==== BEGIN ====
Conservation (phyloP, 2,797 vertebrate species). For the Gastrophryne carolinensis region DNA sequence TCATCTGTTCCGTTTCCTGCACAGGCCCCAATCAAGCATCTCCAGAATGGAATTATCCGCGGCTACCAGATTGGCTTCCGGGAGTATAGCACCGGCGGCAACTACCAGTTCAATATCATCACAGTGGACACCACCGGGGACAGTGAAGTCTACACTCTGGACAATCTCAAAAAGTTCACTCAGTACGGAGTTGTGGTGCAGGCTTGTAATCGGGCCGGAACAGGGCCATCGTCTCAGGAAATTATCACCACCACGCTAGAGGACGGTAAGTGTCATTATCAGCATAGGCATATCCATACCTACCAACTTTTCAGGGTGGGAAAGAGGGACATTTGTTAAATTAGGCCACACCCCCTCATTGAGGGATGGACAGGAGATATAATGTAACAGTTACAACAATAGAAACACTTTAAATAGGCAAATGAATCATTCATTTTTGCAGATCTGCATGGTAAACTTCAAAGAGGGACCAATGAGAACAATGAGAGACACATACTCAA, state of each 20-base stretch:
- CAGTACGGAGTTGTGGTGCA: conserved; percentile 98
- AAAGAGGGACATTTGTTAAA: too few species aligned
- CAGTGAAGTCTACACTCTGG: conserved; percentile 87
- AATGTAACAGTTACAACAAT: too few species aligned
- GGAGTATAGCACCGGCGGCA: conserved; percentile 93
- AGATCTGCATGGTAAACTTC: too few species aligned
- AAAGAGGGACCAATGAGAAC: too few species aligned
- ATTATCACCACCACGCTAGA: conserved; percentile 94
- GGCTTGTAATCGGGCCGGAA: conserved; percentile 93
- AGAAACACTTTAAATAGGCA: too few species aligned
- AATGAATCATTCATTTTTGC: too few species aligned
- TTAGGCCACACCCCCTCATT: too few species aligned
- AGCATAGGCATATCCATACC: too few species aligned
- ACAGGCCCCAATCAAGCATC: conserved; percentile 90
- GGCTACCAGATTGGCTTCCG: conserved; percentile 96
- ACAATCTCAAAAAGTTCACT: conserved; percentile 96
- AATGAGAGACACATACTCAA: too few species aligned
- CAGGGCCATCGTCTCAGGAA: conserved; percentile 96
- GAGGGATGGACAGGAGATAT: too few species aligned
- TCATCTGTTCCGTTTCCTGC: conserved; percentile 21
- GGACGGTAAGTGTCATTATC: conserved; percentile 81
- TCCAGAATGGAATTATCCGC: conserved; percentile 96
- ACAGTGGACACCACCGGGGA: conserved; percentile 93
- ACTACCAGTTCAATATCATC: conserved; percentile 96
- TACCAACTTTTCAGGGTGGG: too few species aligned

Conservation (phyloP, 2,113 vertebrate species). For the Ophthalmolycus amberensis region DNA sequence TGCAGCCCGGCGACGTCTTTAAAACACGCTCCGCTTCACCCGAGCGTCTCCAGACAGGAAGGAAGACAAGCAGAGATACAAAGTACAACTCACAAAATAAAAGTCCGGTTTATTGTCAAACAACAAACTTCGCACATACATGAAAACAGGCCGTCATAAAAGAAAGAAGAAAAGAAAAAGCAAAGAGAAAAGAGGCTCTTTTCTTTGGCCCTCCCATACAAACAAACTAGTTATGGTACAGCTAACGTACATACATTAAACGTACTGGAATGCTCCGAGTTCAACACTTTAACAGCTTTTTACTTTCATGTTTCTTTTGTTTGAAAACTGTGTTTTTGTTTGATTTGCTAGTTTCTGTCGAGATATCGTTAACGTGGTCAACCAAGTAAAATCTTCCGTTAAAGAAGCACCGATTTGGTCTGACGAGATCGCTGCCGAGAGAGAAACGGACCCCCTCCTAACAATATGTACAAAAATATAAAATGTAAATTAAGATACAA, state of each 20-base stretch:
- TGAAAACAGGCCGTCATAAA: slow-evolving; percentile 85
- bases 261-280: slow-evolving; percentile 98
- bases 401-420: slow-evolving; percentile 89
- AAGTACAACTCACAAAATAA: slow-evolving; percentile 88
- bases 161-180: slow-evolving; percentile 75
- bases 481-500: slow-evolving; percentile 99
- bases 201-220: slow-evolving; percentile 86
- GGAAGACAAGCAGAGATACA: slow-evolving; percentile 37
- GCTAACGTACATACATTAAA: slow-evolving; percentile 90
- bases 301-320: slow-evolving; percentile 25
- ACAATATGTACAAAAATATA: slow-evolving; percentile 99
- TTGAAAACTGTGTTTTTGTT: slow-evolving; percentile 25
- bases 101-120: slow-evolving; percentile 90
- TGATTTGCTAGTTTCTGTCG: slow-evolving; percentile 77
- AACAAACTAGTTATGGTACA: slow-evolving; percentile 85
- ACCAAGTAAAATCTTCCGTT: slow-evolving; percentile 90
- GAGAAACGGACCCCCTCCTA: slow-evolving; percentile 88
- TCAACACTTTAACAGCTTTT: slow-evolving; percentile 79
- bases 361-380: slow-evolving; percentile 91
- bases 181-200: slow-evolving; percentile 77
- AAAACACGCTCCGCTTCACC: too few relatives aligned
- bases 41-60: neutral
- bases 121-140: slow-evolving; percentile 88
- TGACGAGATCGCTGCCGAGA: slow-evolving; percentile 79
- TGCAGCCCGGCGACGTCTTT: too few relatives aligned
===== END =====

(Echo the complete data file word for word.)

Conservation (phyloP, 2,797 vertebrate species). For the Gastrophryne carolinensis region DNA sequence TCATCTGTTCCGTTTCCTGCACAGGCCCCAATCAAGCATCTCCAGAATGGAATTATCCGCGGCTACCAGATTGGCTTCCGGGAGTATAGCACCGGCGGCAACTACCAGTTCAATATCATCACAGTGGACACCACCGGGGACAGTGAAGTCTACACTCTGGACAATCTCAAAAAGTTCACTCAGTACGGAGTTGTGGTGCAGGCTTGTAATCGGGCCGGAACAGGGCCATCGTCTCAGGAAATTATCACCACCACGCTAGAGGACGGTAAGTGTCATTATCAGCATAGGCATATCCATACCTACCAACTTTTCAGGGTGGGAAAGAGGGACATTTGTTAAATTAGGCCACACCCCCTCATTGAGGGATGGACAGGAGATATAATGTAACAGTTACAACAATAGAAACACTTTAAATAGGCAAATGAATCATTCATTTTTGCAGATCTGCATGGTAAACTTCAAAGAGGGACCAATGAGAACAATGAGAGACACATACTCAA, state of each 20-base stretch:
- CAGTACGGAGTTGTGGTGCA: conserved; percentile 98
- AAAGAGGGACATTTGTTAAA: too few species aligned
- CAGTGAAGTCTACACTCTGG: conserved; percentile 87
- AATGTAACAGTTACAACAAT: too few species aligned
- GGAGTATAGCACCGGCGGCA: conserved; percentile 93
- AGATCTGCATGGTAAACTTC: too few species aligned
- AAAGAGGGACCAATGAGAAC: too few species aligned
- ATTATCACCACCACGCTAGA: conserved; percentile 94
- GGCTTGTAATCGGGCCGGAA: conserved; percentile 93
- AGAAACACTTTAAATAGGCA: too few species aligned
- AATGAATCATTCATTTTTGC: too few species aligned
- TTAGGCCACACCCCCTCATT: too few species aligned
- AGCATAGGCATATCCATACC: too few species aligned
- ACAGGCCCCAATCAAGCATC: conserved; percentile 90
- GGCTACCAGATTGGCTTCCG: conserved; percentile 96
- ACAATCTCAAAAAGTTCACT: conserved; percentile 96
- AATGAGAGACACATACTCAA: too few species aligned
- CAGGGCCATCGTCTCAGGAA: conserved; percentile 96
- GAGGGATGGACAGGAGATAT: too few species aligned
- TCATCTGTTCCGTTTCCTGC: conserved; percentile 21
- GGACGGTAAGTGTCATTATC: conserved; percentile 81
- TCCAGAATGGAATTATCCGC: conserved; percentile 96
- ACAGTGGACACCACCGGGGA: conserved; percentile 93
- ACTACCAGTTCAATATCATC: conserved; percentile 96
- TACCAACTTTTCAGGGTGGG: too few species aligned

Conservation (phyloP, 2,113 vertebrate species). For the Ophthalmolycus amberensis region DNA sequence TGCAGCCCGGCGACGTCTTTAAAACACGCTCCGCTTCACCCGAGCGTCTCCAGACAGGAAGGAAGACAAGCAGAGATACAAAGTACAACTCACAAAATAAAAGTCCGGTTTATTGTCAAACAACAAACTTCGCACATACATGAAAACAGGCCGTCATAAAAGAAAGAAGAAAAGAAAAAGCAAAGAGAAAAGAGGCTCTTTTCTTTGGCCCTCCCATACAAACAAACTAGTTATGGTACAGCTAACGTACATACATTAAACGTACTGGAATGCTCCGAGTTCAACACTTTAACAGCTTTTTACTTTCATGTTTCTTTTGTTTGAAAACTGTGTTTTTGTTTGATTTGCTAGTTTCTGTCGAGATATCGTTAACGTGGTCAACCAAGTAAAATCTTCCGTTAAAGAAGCACCGATTTGGTCTGACGAGATCGCTGCCGAGAGAGAAACGGACCCCCTCCTAACAATATGTACAAAAATATAAAATGTAAATTAAGATACAA, state of each 20-base stretch:
- TGAAAACAGGCCGTCATAAA: slow-evolving; percentile 85
- bases 261-280: slow-evolving; percentile 98
- bases 401-420: slow-evolving; percentile 89
- AAGTACAACTCACAAAATAA: slow-evolving; percentile 88
- bases 161-180: slow-evolving; percentile 75
- bases 481-500: slow-evolving; percentile 99
- bases 201-220: slow-evolving; percentile 86
- GGAAGACAAGCAGAGATACA: slow-evolving; percentile 37
- GCTAACGTACATACATTAAA: slow-evolving; percentile 90
- bases 301-320: slow-evolving; percentile 25
- ACAATATGTACAAAAATATA: slow-evolving; percentile 99
- TTGAAAACTGTGTTTTTGTT: slow-evolving; percentile 25
- bases 101-120: slow-evolving; percentile 90
- TGATTTGCTAGTTTCTGTCG: slow-evolving; percentile 77
- AACAAACTAGTTATGGTACA: slow-evolving; percentile 85
- ACCAAGTAAAATCTTCCGTT: slow-evolving; percentile 90
- GAGAAACGGACCCCCTCCTA: slow-evolving; percentile 88
- TCAACACTTTAACAGCTTTT: slow-evolving; percentile 79
- bases 361-380: slow-evolving; percentile 91
- bases 181-200: slow-evolving; percentile 77
- AAAACACGCTCCGCTTCACC: too few relatives aligned
- bases 41-60: neutral
- bases 121-140: slow-evolving; percentile 88
- TGACGAGATCGCTGCCGAGA: slow-evolving; percentile 79
- TGCAGCCCGGCGACGTCTTT: too few relatives aligned